A number of employers have built for themselves a reputation for denying access or timely access to investigation files hiding behind privacy or public interest defenses but effectively refusing natural justice to our members. The capacity for members to defend themselves against allegations is entirely reliant on access to the purported evidence.
For almost 40 years, a key part of the Union’s communication strategy has been our flagship Newsmonth. Coupled with the older journal Independent Education, these publications have broadcast our industrial and professional views far and wide. Although hard copy periodicals continue to play a valuable role, the immediacy of electronic communications through web, email and social media is quickly taking over as the way members stay informed.
Responsive to member demands, our communications team has been experimenting with a range of delivery options with the first and last Newsmonth editions each year delivered only by electronic means. An increasing number of members have elected to suppress hard copy and opt only for online delivery. The current paper editions will be dispatched in a more environmentally friendly biodegradable wrap.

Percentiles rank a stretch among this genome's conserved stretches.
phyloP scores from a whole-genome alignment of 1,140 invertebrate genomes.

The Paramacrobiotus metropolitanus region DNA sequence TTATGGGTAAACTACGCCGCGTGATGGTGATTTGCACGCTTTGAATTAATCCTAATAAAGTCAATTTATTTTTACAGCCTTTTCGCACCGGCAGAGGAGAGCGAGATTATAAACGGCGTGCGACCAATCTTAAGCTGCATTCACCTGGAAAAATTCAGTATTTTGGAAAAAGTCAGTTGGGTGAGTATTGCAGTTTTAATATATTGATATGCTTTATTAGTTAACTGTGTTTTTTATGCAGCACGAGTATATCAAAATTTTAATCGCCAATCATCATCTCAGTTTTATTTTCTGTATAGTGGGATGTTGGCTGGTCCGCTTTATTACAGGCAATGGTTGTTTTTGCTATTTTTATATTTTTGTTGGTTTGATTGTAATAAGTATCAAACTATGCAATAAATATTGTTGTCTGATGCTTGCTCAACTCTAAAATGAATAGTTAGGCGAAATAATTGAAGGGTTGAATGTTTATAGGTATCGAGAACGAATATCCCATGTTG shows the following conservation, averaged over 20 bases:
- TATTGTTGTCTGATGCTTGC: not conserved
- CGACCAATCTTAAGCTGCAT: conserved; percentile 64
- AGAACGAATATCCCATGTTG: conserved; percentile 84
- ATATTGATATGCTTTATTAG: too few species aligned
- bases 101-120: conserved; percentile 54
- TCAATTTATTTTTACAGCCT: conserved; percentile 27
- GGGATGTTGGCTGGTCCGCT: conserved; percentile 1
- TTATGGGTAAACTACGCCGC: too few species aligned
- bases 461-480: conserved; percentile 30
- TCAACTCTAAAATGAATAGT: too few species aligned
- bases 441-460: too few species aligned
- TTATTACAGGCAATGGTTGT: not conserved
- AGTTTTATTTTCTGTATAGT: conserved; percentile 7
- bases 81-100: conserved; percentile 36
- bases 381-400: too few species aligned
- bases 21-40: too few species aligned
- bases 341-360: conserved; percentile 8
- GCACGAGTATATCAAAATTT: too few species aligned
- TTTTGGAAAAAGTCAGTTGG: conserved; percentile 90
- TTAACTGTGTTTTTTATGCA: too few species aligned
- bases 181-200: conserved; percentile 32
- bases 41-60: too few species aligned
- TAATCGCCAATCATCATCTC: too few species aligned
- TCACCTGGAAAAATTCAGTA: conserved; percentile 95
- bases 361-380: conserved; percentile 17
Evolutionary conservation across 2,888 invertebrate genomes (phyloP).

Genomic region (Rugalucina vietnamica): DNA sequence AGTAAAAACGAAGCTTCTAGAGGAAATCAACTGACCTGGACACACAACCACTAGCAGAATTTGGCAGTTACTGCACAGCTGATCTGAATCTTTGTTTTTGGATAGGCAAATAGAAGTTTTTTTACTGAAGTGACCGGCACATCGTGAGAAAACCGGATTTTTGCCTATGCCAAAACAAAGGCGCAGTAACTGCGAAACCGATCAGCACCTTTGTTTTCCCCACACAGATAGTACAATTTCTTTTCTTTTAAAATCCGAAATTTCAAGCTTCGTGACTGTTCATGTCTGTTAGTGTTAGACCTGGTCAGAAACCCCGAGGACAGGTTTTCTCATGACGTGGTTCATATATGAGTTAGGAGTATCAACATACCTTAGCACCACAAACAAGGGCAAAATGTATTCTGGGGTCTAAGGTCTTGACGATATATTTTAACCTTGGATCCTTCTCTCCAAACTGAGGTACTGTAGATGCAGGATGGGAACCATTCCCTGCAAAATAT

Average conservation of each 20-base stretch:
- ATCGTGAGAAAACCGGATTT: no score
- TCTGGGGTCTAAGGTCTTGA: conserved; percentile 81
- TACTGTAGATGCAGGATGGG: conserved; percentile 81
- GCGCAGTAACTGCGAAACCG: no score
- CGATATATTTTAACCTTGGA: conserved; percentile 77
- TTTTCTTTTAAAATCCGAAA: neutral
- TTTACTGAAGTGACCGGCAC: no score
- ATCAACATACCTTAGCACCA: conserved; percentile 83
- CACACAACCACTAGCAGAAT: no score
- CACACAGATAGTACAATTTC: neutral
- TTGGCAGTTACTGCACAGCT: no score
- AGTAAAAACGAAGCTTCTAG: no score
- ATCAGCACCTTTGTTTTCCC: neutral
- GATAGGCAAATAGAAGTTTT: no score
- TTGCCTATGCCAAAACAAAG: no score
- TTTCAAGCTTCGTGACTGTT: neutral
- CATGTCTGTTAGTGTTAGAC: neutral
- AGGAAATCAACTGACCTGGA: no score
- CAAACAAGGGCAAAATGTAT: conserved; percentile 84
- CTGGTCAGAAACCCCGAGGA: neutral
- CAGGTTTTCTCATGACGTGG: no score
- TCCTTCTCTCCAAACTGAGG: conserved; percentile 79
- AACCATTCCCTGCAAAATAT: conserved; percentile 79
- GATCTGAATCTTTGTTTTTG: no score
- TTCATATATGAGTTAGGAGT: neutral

We have established and fostered partnerships with a range of organisations with whom we have close synergy over many years. NGS, Teachers Mutual Bank, Teachers Health Fund and Union Shopper are but a few. We are actively aligned with the Workers Health Centre and Welfare Rights. This year we added the Member Advantage card to our suite of offerings to provide a digital membership card and additional discount opportunities for members.
As always, the most exciting member benefit is teacher exchange and this year, just shy of our 35th year of teacher exchange,18 members had that chance. Council frequently gets to meet and hear from some of those from foreign shores who exchange to Australia. Postcards from abroad feature in Newsmonth and many of us lament that we don’t have the opportunity or courage to take up that opportunity.